January 25, 2015
Savannah Morning News column
It’s a little scary going to a strange place. Habits are hard to hand over. That’s why it’s good to wear an orange hat.
“I sure do like that hat,” said a woman on Montgomery Street after I got out of my car. “Can I have it?”
I could tell she meant it.
“I have way too much stuff,” I answered. “So I would love to give it to you, but I love my hat, too.”
She busted out laughing (don’t you love “busted out” instead of burst?) and grabbed me in a hug, not an air hug but a real one, real close. That’s how they do at First African Baptist.
“Where are you from?” a woman holding a pencil and piece of paper asked as soon as I walked up the stairs to the crowded front parlor of the red brick building on Franklin Square in a church that used to be called First Colored Baptist. The pews, which were made by slaves, are nailed into the floor. Beneath the auditorium floor is a sub-floor known as the Underground Railroad floor. That’s where runaway slaves would hide as they made their way north. The air holes, as necessary for life as was their perilous journey, were drilled into the floor. They still exist.
How do I or any of us answer that question: “Where are you from?”
Next to me, also waiting to go into the sanctuary, a couple said, “Ontario, Canada.” Another said, “Chesterfield, Virginia.” Still another, “Richmond, Virginia.”
I finally said, “Fiftieth Street, Savannah, Ga.”
The church was nearly filled when I walked in. The last time I visited I went with a friend from Vancouver, Canada, who had done her research before visiting. This was her first trip south. This was the historic black church she wanted to visit. Rev. Thurmond Tillman was away on family business in Florida that week so Rev. Paul Little took over. Many women were wearing hats. I remembered that. I also remembered Rev. Little asking people in the congregation to report how so-and-so was doing and hearing, “in the hospital, out of the hospital, in for procedures, out for tests.” Then he asked again: who are you praying for? Speak their name.” Then he implored, “Someone shout out, ‘I’m covered’.” More than one replied, “I’m covered!” He called for anyone who was praying for someone to come forth. We held back, Mary Burns from Vancouver and I from Fiftieth Street. But who doesn’t have someone they’re praying for? It didn’t take long to figure that out. We walked up and joined most of the congregation who had moved forward. We held hands. We hugged. Our eyes grew full. It was healing.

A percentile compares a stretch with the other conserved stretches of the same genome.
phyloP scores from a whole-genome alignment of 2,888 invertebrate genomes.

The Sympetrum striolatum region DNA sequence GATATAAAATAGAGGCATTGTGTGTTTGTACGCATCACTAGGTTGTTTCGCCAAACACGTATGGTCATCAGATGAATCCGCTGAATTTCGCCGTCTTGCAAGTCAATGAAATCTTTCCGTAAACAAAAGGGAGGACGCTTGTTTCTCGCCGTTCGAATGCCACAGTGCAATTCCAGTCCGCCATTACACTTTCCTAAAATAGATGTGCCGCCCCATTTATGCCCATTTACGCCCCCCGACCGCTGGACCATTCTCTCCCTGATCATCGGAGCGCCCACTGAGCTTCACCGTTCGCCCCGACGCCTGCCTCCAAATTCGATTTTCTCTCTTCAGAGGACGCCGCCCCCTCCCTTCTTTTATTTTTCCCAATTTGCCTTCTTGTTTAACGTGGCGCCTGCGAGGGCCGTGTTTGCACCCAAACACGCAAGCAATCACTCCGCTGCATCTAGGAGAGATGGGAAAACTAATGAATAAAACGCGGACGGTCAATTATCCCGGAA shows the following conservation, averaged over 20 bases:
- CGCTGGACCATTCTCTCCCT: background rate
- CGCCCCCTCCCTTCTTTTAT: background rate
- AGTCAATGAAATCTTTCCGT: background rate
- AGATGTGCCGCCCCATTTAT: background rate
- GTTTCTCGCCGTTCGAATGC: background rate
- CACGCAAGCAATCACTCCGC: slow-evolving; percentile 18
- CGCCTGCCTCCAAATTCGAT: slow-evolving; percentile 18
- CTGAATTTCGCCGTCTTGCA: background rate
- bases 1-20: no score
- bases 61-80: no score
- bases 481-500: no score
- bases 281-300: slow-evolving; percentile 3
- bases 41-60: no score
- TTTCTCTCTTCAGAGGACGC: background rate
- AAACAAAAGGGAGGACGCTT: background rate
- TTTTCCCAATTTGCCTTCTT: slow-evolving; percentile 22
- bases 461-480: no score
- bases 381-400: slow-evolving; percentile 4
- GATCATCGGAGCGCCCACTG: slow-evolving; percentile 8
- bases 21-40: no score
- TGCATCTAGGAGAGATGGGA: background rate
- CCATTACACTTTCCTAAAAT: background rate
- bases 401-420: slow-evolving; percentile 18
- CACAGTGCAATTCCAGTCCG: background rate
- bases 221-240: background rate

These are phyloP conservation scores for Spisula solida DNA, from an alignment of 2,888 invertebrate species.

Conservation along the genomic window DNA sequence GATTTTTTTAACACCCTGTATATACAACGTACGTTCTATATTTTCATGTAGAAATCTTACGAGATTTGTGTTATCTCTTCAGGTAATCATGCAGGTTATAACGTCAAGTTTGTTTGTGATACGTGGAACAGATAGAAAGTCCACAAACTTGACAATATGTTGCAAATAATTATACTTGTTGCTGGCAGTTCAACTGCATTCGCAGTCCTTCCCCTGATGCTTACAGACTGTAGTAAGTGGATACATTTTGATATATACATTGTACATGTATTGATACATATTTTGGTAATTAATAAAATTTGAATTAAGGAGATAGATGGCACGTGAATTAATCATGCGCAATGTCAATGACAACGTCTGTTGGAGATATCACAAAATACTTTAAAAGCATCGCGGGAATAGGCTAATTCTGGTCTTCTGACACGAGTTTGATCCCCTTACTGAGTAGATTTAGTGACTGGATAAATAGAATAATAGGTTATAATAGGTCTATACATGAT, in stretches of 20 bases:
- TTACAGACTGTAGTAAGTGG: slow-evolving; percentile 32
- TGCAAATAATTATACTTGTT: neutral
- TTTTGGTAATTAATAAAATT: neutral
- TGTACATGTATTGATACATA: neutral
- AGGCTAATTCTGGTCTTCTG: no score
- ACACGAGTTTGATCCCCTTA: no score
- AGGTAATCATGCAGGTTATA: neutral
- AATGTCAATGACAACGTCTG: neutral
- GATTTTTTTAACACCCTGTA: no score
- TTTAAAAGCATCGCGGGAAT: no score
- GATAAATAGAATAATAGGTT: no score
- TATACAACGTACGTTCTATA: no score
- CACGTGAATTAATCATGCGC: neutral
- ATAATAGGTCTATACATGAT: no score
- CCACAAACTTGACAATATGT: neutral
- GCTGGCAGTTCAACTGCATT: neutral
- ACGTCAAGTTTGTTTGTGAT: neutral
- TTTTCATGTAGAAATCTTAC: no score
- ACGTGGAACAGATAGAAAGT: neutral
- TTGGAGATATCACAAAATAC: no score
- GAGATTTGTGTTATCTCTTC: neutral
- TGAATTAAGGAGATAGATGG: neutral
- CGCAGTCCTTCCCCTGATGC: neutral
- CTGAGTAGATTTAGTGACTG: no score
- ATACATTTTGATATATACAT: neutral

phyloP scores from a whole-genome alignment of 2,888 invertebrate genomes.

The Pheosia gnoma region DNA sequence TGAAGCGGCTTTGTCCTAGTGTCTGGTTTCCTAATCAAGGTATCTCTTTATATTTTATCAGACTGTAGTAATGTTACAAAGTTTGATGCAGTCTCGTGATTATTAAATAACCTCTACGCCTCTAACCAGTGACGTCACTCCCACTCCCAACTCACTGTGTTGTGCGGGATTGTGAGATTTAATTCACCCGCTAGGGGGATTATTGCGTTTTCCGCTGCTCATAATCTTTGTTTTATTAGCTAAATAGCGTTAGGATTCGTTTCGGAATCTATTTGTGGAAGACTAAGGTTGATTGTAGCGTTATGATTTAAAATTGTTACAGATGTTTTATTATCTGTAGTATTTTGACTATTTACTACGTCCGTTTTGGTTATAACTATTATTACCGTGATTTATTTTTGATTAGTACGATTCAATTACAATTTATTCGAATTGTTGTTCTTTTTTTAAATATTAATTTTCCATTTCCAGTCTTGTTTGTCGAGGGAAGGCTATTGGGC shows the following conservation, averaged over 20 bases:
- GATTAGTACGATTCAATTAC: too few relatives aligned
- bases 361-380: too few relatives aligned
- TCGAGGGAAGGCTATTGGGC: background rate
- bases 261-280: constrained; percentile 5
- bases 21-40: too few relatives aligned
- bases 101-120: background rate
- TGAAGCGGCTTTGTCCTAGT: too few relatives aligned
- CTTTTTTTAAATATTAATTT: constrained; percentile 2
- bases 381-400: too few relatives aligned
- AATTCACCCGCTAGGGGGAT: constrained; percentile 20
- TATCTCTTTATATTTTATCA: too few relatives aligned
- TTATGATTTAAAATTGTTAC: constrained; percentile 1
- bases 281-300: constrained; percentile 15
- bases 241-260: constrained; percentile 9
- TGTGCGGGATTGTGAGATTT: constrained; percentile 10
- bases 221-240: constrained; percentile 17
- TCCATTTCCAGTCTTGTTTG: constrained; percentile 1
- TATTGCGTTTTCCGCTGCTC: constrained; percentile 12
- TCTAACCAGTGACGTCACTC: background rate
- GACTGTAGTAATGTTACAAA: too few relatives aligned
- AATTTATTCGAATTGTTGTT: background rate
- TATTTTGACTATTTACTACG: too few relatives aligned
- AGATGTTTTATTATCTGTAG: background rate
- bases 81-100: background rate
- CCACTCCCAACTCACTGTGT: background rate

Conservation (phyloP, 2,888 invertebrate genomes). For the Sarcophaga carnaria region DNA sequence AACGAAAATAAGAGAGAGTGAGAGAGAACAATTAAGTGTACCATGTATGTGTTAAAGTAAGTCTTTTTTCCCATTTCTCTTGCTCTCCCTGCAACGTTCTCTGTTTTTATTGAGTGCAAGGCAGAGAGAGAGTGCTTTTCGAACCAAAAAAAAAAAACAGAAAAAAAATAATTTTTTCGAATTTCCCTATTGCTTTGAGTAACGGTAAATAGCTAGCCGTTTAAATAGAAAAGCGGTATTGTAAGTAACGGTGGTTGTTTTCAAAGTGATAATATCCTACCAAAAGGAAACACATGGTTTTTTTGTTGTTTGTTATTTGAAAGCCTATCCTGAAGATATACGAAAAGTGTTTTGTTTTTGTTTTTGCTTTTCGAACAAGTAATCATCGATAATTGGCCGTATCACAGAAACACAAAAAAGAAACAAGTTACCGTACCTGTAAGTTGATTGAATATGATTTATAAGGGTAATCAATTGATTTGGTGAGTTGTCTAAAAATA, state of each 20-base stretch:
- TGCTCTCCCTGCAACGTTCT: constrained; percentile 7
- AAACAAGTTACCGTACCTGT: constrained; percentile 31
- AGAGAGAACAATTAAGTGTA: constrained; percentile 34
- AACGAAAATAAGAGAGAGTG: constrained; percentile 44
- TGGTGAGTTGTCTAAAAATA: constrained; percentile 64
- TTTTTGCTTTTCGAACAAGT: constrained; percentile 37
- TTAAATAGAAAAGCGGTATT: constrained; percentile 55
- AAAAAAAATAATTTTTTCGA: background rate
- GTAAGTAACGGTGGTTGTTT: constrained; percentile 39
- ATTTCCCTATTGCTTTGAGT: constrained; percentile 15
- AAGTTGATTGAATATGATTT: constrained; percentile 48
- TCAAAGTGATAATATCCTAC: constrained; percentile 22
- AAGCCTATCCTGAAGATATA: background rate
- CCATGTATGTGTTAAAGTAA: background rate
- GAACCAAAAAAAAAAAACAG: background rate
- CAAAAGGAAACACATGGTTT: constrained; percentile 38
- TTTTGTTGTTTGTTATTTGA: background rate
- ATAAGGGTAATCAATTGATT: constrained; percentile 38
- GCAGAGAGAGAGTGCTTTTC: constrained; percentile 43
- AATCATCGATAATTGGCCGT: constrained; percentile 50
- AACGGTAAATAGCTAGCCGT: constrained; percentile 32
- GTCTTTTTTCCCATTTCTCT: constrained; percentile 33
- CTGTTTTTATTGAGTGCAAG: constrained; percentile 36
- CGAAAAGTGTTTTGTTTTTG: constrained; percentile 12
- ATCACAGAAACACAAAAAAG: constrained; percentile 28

I came for some of that healing. I came for succor. Yes, digging in the garden is good for the soul. Yes, standing shoulder to shoulder at an oyster roast on the edge of the continent on a beautiful if blustery day is healing, especially after the sun, absent for what seemed forever, finally showed itself. Yes, going to a fundraiser on a Saturday afternoon for a brave woman with lung cancer who is having trouble paying the bills, is healing. But I was looking for something else. I walked into the church shoulder to shoulder with an orange hat and a bunch of people I did not know.
Before the readings or the words, Rev. Tillman said it was time for fellowship. Not just with the person next to you or in front or behind you. To the faint sound of a bass guitar, an organ, a tambourine and just the hint of a drumbeat, we got up and walked around and hugged and shook hands. The men did that shoulder-banging-greeting thing. The women, not to be too gender specific, hugged, really hugged.
Then a group of kids, wearing white shirts (their ties flying) and pressed pants bounded to the front, passed around the microphone and read the words of Martin Luther King, Jr. “Free at last, free at last, free at last.” The congregation, some standing, arms waving, fingers pointing, shoulders swaying, heads shaking, cheered them on.
And then Rev. Tillman asked the hard questions.
“Why would Martin Luther King Jr. put it all on the line?” he asked, his lanky body moving back, then forward. “He had it made. Why not just let things be the way they were?
“Dr. King never said he hated white people,” Tillman said, pausing. “He spoke only love.”
After that the good reverend recognized “a young brother” who was celebrating 10 years of sobriety, a Miss Black USA and a former Miss Black USA and gave the details of someone who would be “funeralized today.”
Two hours later, I walked out, still in my orange hat, full and fulfilled. It’s good to take time in fellowship even if it’s in a strange place with people you don’t know.